Lacroix says Purple Labs will release the GPLed components of its design “soon,” but first needs to check with TI to be sure its graphics library does not reveal proprietary hardware design details, since hardware acceleration was implemented. If approved for release, however, the library could help others using the same chipset, Lacroix said.

The G500i uses Das u-Boot, an open source bootloader. However, users will not be able to easily modify the phone to run Linux kernels of their own implementation (a possible GPLv3 requirement). Andre explains, “The core has some security features. The carriers are afraid of what kind of software might be connected to the network if users could run their own “hacked” Linux OSes. For example, think of an application sending millions of SMS messages per second. They expect from us a certain level of security.”

Has the G500i been successful, during its first three months on the market? Andre said, “There was no huge advertisement campaign, because Buoygues is a smaller operator. But the phone is proving to be very robust, according to the figures we have from after-sales incidents. There are very few complaints.”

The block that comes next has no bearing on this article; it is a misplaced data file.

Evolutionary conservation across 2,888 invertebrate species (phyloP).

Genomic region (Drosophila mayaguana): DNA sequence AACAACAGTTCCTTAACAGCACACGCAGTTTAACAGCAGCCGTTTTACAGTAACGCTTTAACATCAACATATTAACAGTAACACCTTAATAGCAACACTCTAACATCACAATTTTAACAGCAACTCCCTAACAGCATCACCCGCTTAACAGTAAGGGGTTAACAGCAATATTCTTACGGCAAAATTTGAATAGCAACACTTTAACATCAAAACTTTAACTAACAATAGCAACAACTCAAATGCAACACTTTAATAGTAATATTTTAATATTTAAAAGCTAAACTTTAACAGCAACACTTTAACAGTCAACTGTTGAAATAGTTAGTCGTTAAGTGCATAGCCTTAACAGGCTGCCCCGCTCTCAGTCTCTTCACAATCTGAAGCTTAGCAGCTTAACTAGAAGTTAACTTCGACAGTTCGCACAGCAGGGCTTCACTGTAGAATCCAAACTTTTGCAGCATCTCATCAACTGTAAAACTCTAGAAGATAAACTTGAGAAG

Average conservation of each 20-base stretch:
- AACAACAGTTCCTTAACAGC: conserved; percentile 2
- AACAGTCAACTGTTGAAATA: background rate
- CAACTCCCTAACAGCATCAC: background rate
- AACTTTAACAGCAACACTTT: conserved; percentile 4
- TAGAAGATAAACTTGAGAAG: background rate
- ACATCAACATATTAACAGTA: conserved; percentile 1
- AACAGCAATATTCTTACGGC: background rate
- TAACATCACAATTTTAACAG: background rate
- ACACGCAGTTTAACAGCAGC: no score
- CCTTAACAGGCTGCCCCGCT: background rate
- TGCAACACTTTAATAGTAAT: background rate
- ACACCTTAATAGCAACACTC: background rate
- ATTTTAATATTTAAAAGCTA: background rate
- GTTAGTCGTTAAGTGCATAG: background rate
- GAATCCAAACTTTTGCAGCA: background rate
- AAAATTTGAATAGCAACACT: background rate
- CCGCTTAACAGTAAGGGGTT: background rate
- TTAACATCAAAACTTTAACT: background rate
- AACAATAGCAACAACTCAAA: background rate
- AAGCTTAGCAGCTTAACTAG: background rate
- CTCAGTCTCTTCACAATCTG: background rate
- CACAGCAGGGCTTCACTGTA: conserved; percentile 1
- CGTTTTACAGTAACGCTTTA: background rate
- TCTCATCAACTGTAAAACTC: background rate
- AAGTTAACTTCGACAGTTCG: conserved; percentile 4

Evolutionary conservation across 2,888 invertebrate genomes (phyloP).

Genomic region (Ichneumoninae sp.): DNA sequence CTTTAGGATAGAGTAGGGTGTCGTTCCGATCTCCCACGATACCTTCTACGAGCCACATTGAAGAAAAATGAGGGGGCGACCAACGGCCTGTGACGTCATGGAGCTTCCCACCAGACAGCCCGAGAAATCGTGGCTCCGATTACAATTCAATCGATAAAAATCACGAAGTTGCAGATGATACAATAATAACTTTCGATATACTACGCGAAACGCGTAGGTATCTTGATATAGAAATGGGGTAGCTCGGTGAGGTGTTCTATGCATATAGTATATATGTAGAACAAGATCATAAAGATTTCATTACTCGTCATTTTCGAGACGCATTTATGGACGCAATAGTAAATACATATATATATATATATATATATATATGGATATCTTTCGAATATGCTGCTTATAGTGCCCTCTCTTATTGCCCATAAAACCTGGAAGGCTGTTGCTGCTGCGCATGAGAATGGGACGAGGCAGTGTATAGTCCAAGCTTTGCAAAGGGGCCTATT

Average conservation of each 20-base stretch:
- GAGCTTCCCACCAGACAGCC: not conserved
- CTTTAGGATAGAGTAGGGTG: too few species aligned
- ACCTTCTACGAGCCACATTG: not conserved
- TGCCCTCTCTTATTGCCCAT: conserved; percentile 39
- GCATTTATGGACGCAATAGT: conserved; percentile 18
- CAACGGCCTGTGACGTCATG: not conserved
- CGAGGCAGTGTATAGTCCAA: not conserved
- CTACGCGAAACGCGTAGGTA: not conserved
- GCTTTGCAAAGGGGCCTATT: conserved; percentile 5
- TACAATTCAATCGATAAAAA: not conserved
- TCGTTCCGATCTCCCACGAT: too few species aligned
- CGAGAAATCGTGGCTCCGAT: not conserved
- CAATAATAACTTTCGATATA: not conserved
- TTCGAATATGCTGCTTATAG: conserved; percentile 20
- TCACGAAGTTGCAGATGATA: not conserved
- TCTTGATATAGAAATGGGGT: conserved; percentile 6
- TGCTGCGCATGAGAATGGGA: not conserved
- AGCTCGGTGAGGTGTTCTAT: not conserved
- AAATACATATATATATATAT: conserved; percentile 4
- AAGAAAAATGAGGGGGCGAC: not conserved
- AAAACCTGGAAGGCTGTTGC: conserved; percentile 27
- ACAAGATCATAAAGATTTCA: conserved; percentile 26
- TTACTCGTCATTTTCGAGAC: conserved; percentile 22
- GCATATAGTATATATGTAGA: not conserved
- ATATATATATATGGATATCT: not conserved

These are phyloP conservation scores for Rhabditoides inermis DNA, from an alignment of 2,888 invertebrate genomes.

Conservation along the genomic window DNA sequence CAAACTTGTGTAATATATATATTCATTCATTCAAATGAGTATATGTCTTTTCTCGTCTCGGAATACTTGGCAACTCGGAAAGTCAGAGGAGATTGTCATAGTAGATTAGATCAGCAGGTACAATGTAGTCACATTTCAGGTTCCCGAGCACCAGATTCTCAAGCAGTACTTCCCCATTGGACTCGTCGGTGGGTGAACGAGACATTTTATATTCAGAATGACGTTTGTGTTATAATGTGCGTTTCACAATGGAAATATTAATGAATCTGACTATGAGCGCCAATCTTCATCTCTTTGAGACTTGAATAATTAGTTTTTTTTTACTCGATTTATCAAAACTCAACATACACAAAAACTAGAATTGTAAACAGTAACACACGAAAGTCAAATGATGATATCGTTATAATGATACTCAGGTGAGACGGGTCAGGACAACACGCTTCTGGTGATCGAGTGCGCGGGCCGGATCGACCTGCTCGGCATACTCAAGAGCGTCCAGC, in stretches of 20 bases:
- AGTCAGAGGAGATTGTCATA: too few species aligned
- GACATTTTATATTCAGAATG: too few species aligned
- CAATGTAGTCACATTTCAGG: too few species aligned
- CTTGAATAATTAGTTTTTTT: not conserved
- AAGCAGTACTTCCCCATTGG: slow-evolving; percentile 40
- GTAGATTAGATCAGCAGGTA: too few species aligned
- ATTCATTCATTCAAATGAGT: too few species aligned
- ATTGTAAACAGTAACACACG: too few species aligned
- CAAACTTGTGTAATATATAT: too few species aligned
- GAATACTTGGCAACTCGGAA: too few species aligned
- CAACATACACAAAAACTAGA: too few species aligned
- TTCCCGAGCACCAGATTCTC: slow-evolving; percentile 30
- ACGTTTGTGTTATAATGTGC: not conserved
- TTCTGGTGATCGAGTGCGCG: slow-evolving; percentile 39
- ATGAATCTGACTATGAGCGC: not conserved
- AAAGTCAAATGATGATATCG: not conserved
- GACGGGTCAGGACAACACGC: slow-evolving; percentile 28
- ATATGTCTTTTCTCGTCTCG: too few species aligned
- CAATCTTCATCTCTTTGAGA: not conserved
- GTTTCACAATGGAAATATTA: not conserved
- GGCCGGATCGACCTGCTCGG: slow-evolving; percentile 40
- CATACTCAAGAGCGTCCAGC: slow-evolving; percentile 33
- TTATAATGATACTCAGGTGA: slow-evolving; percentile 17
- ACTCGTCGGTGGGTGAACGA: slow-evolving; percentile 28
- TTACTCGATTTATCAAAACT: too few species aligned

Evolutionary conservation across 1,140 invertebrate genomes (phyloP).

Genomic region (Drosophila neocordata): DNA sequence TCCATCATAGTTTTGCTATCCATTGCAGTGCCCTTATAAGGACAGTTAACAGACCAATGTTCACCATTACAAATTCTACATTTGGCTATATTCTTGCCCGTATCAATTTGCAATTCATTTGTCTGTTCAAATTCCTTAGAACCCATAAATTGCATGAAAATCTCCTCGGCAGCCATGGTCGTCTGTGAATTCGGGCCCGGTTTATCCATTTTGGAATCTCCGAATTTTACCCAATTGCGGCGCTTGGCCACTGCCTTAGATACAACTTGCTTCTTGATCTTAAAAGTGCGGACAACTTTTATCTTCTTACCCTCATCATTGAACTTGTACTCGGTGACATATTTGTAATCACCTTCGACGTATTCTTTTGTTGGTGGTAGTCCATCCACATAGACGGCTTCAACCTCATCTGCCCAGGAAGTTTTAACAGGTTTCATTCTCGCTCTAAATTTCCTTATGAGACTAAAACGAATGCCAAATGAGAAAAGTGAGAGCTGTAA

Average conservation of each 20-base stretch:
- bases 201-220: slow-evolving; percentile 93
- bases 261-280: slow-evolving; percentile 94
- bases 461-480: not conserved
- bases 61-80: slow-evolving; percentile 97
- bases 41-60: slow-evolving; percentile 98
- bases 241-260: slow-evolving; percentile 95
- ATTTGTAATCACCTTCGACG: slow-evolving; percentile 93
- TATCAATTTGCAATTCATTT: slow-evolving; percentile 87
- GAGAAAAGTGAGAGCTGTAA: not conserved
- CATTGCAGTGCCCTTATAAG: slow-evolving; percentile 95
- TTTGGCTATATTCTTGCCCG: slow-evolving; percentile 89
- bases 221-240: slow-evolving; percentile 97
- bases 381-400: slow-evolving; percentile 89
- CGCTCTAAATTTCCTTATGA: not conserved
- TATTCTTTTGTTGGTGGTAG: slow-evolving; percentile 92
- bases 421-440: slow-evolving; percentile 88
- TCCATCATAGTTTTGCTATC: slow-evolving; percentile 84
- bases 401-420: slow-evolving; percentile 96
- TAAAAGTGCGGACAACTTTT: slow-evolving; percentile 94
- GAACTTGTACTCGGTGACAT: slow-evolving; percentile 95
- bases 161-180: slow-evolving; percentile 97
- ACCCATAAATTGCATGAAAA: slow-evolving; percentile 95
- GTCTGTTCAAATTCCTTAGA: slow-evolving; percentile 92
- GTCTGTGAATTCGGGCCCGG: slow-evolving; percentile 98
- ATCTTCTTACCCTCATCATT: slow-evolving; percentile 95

Despite the challenges of using Linux, would Purple Labs use the OS again? Andre says the possibility is more than theoretical. “Once you have done the first one, the next Linux phones are much easier. We have other products in the works,” he said.

For example, Andre says, Purple Labs would like to develop a single-chip mobile phone design based on a single ARM9 core. “The next leapfrog will be to move to a single-core UMTS chipset. That will push the ball a little further in terms of street requirements. We would like to demonstrate that Linux can be used for cheap devices.”

Andre adds, “We've seen a lot of devices running Trolltech/Qtopia, but that's not really promoting Linux, because you need to add $30 to $40 to the BOM. We do not need to wait for ARM11 for Linux to be popular. Mid- to low-tier products can run Linux.”

Availability

The Grundig Dreamphone G500i is available now through Buoygues, priced between 10 and 100 Euros ($13 – $127) depending on calling plan and subscription term.


 
This article was originally published on LinuxDevices and has been donated to the open source community by QuinStreet Inc. Please visit LinuxToday.com for up-to-date news and articles about Linux and open source.